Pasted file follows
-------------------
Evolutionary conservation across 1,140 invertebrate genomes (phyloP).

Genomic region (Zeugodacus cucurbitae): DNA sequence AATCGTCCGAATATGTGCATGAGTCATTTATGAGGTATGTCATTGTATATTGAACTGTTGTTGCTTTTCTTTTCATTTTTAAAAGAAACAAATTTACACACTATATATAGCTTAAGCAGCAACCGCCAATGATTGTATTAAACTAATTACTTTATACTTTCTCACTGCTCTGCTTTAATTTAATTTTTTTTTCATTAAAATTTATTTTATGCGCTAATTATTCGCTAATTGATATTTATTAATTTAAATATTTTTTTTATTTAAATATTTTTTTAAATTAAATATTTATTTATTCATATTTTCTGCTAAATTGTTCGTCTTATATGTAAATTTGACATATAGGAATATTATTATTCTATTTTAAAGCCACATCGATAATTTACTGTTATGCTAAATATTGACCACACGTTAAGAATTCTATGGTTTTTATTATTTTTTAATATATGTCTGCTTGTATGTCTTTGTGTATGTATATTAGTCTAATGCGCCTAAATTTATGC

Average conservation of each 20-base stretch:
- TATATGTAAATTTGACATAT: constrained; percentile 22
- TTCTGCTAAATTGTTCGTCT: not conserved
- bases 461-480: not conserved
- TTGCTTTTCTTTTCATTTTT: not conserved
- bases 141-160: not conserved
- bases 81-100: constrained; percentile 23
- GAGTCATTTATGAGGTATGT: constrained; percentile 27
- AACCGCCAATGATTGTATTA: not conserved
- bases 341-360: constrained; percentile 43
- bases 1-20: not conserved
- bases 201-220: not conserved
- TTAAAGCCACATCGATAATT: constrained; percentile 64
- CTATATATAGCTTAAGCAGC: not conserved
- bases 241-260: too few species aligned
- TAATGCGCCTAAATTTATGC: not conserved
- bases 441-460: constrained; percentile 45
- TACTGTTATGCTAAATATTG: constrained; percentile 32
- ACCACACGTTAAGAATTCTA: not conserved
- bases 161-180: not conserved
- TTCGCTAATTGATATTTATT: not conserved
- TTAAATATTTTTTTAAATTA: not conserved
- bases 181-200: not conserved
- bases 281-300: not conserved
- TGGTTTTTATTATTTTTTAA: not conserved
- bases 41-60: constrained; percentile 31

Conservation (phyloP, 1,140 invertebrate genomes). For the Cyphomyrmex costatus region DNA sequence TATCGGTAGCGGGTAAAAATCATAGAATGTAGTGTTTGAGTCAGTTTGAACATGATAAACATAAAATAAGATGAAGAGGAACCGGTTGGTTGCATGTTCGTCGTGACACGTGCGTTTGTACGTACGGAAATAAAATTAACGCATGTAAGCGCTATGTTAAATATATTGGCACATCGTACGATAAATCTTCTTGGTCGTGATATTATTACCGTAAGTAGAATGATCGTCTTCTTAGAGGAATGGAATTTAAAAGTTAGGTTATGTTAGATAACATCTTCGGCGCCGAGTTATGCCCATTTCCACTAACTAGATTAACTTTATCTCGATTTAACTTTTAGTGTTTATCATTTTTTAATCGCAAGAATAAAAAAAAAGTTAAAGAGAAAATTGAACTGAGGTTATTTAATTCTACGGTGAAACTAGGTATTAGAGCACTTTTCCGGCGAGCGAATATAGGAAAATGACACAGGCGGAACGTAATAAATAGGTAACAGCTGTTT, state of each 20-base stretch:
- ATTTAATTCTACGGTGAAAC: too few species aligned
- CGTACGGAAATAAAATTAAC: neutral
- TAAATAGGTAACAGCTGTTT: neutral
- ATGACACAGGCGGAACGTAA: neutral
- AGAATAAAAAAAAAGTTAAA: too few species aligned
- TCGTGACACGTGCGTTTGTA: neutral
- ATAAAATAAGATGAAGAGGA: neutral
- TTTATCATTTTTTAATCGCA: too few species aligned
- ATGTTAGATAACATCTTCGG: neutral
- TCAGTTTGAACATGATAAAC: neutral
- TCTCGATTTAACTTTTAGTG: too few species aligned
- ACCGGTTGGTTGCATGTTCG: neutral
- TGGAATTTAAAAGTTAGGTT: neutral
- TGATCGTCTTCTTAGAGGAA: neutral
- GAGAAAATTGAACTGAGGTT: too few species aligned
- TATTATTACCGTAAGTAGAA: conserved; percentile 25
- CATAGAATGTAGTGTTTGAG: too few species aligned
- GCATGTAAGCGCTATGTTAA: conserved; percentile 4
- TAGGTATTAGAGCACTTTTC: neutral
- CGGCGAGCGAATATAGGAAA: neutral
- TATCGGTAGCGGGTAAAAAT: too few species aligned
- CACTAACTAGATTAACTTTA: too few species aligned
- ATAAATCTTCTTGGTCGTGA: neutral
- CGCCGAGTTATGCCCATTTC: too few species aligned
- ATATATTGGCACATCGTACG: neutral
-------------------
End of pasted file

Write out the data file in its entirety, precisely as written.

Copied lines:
Evolutionary conservation across 1,140 invertebrate genomes (phyloP).

Genomic region (Zeugodacus cucurbitae): DNA sequence AATCGTCCGAATATGTGCATGAGTCATTTATGAGGTATGTCATTGTATATTGAACTGTTGTTGCTTTTCTTTTCATTTTTAAAAGAAACAAATTTACACACTATATATAGCTTAAGCAGCAACCGCCAATGATTGTATTAAACTAATTACTTTATACTTTCTCACTGCTCTGCTTTAATTTAATTTTTTTTTCATTAAAATTTATTTTATGCGCTAATTATTCGCTAATTGATATTTATTAATTTAAATATTTTTTTTATTTAAATATTTTTTTAAATTAAATATTTATTTATTCATATTTTCTGCTAAATTGTTCGTCTTATATGTAAATTTGACATATAGGAATATTATTATTCTATTTTAAAGCCACATCGATAATTTACTGTTATGCTAAATATTGACCACACGTTAAGAATTCTATGGTTTTTATTATTTTTTAATATATGTCTGCTTGTATGTCTTTGTGTATGTATATTAGTCTAATGCGCCTAAATTTATGC

Average conservation of each 20-base stretch:
- TATATGTAAATTTGACATAT: constrained; percentile 22
- TTCTGCTAAATTGTTCGTCT: not conserved
- bases 461-480: not conserved
- TTGCTTTTCTTTTCATTTTT: not conserved
- bases 141-160: not conserved
- bases 81-100: constrained; percentile 23
- GAGTCATTTATGAGGTATGT: constrained; percentile 27
- AACCGCCAATGATTGTATTA: not conserved
- bases 341-360: constrained; percentile 43
- bases 1-20: not conserved
- bases 201-220: not conserved
- TTAAAGCCACATCGATAATT: constrained; percentile 64
- CTATATATAGCTTAAGCAGC: not conserved
- bases 241-260: too few species aligned
- TAATGCGCCTAAATTTATGC: not conserved
- bases 441-460: constrained; percentile 45
- TACTGTTATGCTAAATATTG: constrained; percentile 32
- ACCACACGTTAAGAATTCTA: not conserved
- bases 161-180: not conserved
- TTCGCTAATTGATATTTATT: not conserved
- TTAAATATTTTTTTAAATTA: not conserved
- bases 181-200: not conserved
- bases 281-300: not conserved
- TGGTTTTTATTATTTTTTAA: not conserved
- bases 41-60: constrained; percentile 31

Conservation (phyloP, 1,140 invertebrate genomes). For the Cyphomyrmex costatus region DNA sequence TATCGGTAGCGGGTAAAAATCATAGAATGTAGTGTTTGAGTCAGTTTGAACATGATAAACATAAAATAAGATGAAGAGGAACCGGTTGGTTGCATGTTCGTCGTGACACGTGCGTTTGTACGTACGGAAATAAAATTAACGCATGTAAGCGCTATGTTAAATATATTGGCACATCGTACGATAAATCTTCTTGGTCGTGATATTATTACCGTAAGTAGAATGATCGTCTTCTTAGAGGAATGGAATTTAAAAGTTAGGTTATGTTAGATAACATCTTCGGCGCCGAGTTATGCCCATTTCCACTAACTAGATTAACTTTATCTCGATTTAACTTTTAGTGTTTATCATTTTTTAATCGCAAGAATAAAAAAAAAGTTAAAGAGAAAATTGAACTGAGGTTATTTAATTCTACGGTGAAACTAGGTATTAGAGCACTTTTCCGGCGAGCGAATATAGGAAAATGACACAGGCGGAACGTAATAAATAGGTAACAGCTGTTT, state of each 20-base stretch:
- ATTTAATTCTACGGTGAAAC: too few species aligned
- CGTACGGAAATAAAATTAAC: neutral
- TAAATAGGTAACAGCTGTTT: neutral
- ATGACACAGGCGGAACGTAA: neutral
- AGAATAAAAAAAAAGTTAAA: too few species aligned
- TCGTGACACGTGCGTTTGTA: neutral
- ATAAAATAAGATGAAGAGGA: neutral
- TTTATCATTTTTTAATCGCA: too few species aligned
- ATGTTAGATAACATCTTCGG: neutral
- TCAGTTTGAACATGATAAAC: neutral
- TCTCGATTTAACTTTTAGTG: too few species aligned
- ACCGGTTGGTTGCATGTTCG: neutral
- TGGAATTTAAAAGTTAGGTT: neutral
- TGATCGTCTTCTTAGAGGAA: neutral
- GAGAAAATTGAACTGAGGTT: too few species aligned
- TATTATTACCGTAAGTAGAA: conserved; percentile 25
- CATAGAATGTAGTGTTTGAG: too few species aligned
- GCATGTAAGCGCTATGTTAA: conserved; percentile 4
- TAGGTATTAGAGCACTTTTC: neutral
- CGGCGAGCGAATATAGGAAA: neutral
- TATCGGTAGCGGGTAAAAAT: too few species aligned
- CACTAACTAGATTAACTTTA: too few species aligned
- ATAAATCTTCTTGGTCGTGA: neutral
- CGCCGAGTTATGCCCATTTC: too few species aligned
- ATATATTGGCACATCGTACG: neutral